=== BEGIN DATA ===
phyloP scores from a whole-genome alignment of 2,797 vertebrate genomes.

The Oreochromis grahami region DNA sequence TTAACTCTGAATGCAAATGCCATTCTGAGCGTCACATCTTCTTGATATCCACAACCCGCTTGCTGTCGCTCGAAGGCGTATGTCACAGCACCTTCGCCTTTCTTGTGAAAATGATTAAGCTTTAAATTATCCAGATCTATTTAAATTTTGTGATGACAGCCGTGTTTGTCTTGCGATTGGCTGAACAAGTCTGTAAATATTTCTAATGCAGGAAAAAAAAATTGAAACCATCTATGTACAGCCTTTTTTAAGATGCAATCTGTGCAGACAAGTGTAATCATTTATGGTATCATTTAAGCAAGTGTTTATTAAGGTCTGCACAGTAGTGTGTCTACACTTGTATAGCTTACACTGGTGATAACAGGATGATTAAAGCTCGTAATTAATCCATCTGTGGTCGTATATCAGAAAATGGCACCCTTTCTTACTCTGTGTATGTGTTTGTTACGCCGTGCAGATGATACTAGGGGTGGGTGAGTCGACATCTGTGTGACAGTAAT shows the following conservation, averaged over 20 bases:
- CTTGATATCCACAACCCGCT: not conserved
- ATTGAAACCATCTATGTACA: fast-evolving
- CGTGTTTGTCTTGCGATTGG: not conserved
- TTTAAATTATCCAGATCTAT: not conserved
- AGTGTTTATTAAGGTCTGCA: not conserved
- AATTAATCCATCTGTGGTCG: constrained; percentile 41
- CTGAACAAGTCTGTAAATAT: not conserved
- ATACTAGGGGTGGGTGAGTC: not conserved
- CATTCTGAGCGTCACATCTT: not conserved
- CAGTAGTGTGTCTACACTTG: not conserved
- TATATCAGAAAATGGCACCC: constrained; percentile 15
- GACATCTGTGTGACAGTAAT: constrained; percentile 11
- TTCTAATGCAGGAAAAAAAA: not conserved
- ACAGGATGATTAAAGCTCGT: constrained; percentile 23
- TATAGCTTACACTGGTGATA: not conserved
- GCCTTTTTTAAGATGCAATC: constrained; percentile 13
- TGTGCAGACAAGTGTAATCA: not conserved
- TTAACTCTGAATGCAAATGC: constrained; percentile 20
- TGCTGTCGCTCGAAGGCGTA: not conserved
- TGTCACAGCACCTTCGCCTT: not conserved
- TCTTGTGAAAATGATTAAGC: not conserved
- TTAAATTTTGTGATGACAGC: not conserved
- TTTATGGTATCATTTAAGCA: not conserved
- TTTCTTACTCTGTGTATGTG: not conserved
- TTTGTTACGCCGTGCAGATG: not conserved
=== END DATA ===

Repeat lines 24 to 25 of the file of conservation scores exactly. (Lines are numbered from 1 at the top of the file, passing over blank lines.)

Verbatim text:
- TTAAATTTTGTGATGACAGC: not conserved
- TTTATGGTATCATTTAAGCA: not conserved